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The Promises of Liberty: The History and Contemporary Relevance of the Thirteenth Amendment (review)

The Promises of Liberty: The History and Contemporary Relevance of the Thirteenth Amendment (review) national Equal Rights League; Pennsylvania's chapter of the league successfully lobbied for an 1867 state law integrating streetcars and for ratification of the Fifteenth Amendment in 1869. Philadelphia's first two interracial elections highlight the continued need to look more closely at Reconstruction in the North. Although the 1870 election came off with no violence owing to the presence of federal troops, the riot that occurred in 1871 might just have well occurred in postwar Memphis or New Orleans. With the Republican Party squeamish about calling in federal troops and facing mounting threats of violence, city officials called the black soldiers of the Fifth Brigade into the contested wards to quiet the disorder. Catto was shot before he could arm himself, by a gunman who was familiar with his activism and who identified him closely with the ascendant Republican Party. In some sense, his death was not in vain, as the Republicans swept to victory in the elections, and Philadelphians briefly closed ranks and mourned the young man as another of the Civil War's victims. But a few years passed before there was a trial, and though everyone seemed to know who killed Catto, no one was convicted of http://www.deepdyve.com/assets/images/DeepDyve-Logo-lg.png The Journal of the Civil War Era University of North Carolina Press

The Promises of Liberty: The History and Contemporary Relevance of the Thirteenth Amendment (review)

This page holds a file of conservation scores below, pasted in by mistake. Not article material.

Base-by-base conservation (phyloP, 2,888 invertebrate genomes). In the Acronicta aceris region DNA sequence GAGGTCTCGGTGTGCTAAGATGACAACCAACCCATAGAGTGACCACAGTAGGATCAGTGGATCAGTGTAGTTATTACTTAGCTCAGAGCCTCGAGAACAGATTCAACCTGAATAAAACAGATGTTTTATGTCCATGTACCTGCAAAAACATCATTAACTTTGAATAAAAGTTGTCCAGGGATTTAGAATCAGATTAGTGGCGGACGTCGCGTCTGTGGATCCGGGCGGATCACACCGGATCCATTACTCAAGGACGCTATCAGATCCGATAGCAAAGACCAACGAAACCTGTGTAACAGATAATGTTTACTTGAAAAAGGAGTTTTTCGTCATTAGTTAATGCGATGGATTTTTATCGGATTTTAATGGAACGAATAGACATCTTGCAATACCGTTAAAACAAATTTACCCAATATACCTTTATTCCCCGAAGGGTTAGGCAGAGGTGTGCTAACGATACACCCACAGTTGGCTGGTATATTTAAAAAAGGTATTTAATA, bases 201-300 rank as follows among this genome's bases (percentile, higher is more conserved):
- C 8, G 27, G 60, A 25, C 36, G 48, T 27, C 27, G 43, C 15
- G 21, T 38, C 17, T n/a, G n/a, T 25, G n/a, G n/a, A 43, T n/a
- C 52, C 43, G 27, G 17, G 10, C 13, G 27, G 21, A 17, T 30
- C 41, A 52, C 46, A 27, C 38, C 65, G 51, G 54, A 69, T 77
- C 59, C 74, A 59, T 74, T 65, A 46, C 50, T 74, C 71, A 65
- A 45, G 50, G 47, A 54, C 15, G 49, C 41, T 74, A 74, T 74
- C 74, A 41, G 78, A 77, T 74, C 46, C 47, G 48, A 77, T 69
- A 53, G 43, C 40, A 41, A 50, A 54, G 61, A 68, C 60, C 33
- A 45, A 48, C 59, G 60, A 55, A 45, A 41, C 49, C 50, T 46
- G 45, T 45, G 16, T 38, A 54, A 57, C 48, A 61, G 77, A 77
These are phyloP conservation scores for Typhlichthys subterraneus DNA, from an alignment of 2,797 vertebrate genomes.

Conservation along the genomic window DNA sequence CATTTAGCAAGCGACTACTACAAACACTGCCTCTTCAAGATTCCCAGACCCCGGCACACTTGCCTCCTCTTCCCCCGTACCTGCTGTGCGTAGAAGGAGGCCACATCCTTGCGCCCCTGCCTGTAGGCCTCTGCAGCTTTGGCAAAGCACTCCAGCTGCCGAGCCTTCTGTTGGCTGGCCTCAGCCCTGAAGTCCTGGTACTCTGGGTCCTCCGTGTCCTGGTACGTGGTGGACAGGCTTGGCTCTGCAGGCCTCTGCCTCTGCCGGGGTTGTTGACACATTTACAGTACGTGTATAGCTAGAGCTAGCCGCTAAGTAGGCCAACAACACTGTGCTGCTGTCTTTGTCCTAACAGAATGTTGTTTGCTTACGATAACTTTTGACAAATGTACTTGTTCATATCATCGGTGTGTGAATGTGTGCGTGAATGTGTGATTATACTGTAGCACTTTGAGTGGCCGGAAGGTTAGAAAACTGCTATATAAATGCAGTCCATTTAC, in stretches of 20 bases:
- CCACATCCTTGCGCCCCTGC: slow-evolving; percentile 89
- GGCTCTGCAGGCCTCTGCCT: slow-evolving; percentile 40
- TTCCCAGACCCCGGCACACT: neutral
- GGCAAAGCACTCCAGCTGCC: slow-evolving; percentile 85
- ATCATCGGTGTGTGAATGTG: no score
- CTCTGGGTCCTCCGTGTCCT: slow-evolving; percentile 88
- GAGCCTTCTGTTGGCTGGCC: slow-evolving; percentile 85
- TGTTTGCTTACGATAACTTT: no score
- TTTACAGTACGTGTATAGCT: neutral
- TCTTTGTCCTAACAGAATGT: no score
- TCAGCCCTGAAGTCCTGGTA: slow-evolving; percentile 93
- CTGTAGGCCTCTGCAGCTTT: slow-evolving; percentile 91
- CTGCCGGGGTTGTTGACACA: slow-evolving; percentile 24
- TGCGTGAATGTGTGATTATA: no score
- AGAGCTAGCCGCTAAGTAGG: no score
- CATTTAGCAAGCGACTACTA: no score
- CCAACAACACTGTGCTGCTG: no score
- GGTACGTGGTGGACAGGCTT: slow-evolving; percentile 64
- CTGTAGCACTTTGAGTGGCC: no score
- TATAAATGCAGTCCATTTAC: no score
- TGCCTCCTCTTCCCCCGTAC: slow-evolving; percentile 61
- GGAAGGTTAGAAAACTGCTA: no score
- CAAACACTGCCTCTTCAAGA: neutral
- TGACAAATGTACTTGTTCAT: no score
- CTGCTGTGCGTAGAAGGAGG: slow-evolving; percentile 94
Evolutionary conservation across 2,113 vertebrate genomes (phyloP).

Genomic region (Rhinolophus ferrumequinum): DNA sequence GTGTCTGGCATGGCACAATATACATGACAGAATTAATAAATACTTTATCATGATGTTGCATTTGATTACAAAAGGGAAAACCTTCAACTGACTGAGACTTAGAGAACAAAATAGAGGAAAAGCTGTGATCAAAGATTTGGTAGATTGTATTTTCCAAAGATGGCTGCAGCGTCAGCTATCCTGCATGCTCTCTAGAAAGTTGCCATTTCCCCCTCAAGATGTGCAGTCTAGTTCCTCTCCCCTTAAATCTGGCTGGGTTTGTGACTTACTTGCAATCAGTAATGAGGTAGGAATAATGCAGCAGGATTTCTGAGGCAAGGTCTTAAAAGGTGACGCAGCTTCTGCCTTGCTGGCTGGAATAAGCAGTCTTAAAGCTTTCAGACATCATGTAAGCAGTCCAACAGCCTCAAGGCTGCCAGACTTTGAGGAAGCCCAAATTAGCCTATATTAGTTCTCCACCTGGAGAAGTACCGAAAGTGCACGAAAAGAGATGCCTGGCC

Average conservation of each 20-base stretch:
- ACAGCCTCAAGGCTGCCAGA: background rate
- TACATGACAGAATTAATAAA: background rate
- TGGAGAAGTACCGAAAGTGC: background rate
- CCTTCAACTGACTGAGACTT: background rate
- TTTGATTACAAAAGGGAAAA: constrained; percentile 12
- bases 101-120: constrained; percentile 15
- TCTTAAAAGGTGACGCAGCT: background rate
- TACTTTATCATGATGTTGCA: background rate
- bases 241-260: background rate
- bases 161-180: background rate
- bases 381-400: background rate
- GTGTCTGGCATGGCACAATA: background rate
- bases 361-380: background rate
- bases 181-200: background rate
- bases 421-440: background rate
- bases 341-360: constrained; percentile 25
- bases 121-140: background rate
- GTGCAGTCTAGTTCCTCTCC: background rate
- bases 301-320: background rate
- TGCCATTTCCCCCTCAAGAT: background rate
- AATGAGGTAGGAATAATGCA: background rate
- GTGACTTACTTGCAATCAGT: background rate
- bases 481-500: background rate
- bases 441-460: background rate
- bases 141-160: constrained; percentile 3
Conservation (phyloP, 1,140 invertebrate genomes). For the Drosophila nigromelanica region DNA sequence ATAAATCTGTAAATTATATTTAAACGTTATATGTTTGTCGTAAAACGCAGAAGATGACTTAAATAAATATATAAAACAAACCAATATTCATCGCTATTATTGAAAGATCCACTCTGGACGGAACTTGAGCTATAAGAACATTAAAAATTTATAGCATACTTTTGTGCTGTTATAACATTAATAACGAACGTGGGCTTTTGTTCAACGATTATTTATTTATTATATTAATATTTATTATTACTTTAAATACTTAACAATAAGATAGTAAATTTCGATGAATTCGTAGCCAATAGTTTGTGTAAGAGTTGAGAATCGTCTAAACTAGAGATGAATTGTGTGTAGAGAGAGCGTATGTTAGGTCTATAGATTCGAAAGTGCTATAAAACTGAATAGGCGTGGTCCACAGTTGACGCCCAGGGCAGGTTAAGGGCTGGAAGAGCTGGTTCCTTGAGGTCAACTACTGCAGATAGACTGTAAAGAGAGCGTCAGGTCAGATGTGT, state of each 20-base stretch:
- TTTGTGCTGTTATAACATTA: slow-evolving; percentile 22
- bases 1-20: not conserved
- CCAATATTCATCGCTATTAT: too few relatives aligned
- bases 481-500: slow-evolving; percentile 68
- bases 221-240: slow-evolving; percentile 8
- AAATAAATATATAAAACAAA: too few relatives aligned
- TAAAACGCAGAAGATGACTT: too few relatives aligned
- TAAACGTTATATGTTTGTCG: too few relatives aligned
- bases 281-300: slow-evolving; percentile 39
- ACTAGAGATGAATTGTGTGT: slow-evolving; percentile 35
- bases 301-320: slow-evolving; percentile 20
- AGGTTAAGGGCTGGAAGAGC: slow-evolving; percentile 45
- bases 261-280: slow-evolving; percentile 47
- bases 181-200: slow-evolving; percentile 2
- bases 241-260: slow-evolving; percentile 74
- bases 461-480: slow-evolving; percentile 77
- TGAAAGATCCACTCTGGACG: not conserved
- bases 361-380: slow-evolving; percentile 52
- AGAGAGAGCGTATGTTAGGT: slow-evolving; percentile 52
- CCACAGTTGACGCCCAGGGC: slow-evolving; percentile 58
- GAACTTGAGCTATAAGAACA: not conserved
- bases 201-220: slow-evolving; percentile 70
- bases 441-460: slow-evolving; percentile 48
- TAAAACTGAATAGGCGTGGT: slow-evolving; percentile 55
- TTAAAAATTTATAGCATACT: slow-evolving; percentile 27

The Journal of the Civil War Era , Volume 2 (3) – Aug 29, 2012

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Publisher
University of North Carolina Press
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Copyright @ The University of North Carolina Press
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2159-9807
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Abstract

national Equal Rights League; Pennsylvania's chapter of the league successfully lobbied for an 1867 state law integrating streetcars and for ratification of the Fifteenth Amendment in 1869. Philadelphia's first two interracial elections highlight the continued need to look more closely at Reconstruction in the North. Although the 1870 election came off with no violence owing to the presence of federal troops, the riot that occurred in 1871 might just have well occurred in postwar Memphis or New Orleans. With the Republican Party squeamish about calling in federal troops and facing mounting threats of violence, city officials called the black soldiers of the Fifth Brigade into the contested wards to quiet the disorder. Catto was shot before he could arm himself, by a gunman who was familiar with his activism and who identified him closely with the ascendant Republican Party. In some sense, his death was not in vain, as the Republicans swept to victory in the elections, and Philadelphians briefly closed ranks and mourned the young man as another of the Civil War's victims. But a few years passed before there was a trial, and though everyone seemed to know who killed Catto, no one was convicted of

Journal

The Journal of the Civil War EraUniversity of North Carolina Press

Published: Aug 29, 2012

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